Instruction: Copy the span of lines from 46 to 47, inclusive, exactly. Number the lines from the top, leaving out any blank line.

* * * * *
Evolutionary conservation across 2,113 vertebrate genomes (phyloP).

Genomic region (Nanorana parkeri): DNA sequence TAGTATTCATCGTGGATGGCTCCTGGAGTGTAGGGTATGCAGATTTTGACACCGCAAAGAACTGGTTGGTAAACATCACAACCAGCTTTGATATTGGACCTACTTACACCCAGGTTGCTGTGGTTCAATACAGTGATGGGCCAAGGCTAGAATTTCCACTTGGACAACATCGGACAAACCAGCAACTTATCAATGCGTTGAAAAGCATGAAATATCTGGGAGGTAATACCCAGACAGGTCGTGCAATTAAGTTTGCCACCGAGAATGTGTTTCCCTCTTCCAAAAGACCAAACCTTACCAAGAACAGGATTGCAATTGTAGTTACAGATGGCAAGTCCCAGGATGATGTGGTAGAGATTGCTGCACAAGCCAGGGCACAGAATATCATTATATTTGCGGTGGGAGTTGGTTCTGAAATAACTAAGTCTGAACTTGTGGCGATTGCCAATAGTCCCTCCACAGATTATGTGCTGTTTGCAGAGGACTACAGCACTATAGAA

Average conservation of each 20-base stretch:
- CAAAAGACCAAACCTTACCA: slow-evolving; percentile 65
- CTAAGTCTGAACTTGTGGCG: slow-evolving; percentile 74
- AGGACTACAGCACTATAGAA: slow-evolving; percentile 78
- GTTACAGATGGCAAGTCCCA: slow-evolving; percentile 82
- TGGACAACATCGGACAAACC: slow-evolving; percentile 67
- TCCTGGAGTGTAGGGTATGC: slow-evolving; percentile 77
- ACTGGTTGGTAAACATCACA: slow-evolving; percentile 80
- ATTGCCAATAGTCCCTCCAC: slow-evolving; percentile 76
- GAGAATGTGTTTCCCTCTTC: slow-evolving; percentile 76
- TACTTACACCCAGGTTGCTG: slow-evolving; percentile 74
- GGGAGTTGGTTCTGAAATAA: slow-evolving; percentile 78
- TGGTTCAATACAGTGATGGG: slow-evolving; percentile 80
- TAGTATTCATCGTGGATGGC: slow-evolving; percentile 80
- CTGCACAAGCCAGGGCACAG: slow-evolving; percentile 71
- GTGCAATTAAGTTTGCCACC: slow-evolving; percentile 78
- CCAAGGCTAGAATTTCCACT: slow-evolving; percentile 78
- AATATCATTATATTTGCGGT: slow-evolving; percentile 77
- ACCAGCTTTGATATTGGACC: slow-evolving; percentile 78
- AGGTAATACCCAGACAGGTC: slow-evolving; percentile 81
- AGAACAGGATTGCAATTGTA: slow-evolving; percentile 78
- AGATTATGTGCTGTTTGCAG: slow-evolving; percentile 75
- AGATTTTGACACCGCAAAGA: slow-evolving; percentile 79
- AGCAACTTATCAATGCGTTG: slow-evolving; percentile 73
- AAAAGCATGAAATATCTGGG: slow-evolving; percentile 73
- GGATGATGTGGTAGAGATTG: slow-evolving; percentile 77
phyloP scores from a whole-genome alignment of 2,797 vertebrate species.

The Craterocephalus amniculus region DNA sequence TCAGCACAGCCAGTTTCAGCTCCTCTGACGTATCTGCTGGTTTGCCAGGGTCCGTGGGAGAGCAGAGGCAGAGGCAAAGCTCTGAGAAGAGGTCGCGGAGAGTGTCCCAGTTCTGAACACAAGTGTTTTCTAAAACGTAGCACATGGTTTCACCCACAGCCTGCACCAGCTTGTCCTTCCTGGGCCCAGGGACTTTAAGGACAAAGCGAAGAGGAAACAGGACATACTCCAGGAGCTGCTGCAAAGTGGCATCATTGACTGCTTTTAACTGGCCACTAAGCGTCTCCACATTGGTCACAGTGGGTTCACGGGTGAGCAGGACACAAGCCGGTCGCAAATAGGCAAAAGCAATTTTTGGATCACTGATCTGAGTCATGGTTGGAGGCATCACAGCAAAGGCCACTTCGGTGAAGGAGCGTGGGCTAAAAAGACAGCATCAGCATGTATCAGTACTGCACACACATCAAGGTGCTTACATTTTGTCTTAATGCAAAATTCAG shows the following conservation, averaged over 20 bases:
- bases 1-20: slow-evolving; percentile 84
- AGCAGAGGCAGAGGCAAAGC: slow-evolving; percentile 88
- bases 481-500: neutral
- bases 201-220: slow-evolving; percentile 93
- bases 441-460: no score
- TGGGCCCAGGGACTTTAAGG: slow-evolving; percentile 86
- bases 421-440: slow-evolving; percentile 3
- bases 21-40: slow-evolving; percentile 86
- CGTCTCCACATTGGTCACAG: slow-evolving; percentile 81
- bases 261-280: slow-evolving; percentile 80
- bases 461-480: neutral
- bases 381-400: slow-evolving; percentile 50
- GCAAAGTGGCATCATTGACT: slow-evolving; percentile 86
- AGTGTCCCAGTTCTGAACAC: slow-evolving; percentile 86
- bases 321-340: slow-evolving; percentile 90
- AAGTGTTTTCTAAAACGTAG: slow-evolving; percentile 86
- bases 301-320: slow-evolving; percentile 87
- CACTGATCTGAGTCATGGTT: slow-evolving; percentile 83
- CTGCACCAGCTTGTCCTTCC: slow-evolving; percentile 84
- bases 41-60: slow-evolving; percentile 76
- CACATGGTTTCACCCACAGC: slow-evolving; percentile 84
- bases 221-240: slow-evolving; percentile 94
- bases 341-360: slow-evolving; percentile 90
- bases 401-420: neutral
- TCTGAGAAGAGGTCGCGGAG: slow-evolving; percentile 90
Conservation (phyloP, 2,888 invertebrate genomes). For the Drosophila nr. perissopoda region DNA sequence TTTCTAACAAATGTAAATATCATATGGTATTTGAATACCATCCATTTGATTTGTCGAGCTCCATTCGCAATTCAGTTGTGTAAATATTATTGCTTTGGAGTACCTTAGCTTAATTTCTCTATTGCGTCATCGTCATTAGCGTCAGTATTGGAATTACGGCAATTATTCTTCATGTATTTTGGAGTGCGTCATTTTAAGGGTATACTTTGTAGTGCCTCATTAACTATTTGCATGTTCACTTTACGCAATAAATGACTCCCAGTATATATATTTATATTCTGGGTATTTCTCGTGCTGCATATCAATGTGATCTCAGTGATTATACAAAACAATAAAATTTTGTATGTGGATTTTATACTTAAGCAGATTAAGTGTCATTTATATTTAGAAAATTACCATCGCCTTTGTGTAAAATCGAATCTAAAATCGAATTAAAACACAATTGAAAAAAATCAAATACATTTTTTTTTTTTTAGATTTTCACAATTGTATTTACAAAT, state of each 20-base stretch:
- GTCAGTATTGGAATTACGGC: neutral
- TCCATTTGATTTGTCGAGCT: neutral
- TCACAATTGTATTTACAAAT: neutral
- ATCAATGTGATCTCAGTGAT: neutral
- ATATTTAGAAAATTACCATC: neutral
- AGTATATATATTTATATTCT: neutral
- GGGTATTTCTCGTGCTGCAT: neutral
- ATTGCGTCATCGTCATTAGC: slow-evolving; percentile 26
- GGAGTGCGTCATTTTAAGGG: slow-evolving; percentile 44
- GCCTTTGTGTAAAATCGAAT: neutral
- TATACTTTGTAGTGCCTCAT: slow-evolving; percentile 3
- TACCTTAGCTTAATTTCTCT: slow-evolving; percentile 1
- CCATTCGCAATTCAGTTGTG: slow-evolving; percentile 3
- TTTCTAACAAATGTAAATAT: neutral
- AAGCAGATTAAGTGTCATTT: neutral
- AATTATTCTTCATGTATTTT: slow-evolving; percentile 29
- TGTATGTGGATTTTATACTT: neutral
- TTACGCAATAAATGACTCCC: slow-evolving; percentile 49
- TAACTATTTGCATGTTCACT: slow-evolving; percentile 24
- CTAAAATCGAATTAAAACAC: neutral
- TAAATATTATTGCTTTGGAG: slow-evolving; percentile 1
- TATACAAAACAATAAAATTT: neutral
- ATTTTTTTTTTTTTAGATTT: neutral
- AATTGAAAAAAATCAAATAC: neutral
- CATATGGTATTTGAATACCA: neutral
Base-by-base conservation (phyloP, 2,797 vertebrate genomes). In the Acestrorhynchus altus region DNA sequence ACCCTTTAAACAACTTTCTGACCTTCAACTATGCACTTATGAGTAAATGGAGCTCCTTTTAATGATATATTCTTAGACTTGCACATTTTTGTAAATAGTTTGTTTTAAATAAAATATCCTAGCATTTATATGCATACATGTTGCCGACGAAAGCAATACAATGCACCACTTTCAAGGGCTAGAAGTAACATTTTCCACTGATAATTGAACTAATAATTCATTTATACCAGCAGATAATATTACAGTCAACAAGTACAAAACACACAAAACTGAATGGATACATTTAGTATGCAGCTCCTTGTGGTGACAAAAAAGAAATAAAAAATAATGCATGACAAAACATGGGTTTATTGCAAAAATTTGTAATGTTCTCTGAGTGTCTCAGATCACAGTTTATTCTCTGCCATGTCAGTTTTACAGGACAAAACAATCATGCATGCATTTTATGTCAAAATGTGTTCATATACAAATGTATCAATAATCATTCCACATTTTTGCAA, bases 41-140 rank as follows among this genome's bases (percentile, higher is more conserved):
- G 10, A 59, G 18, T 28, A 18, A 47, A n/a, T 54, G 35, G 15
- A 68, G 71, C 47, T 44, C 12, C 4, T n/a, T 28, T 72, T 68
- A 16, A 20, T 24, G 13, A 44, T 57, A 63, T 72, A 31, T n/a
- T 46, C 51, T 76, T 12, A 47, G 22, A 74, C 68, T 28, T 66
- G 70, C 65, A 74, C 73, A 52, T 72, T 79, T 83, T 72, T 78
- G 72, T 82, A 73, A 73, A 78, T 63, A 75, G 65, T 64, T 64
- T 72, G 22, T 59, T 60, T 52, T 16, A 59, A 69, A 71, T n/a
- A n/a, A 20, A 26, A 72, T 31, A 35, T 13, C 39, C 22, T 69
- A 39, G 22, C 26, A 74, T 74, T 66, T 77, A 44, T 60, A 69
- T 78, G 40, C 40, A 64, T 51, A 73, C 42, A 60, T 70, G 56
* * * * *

- AAGTGTTTTCTAAAACGTAG: slow-evolving; percentile 86
- bases 301-320: slow-evolving; percentile 87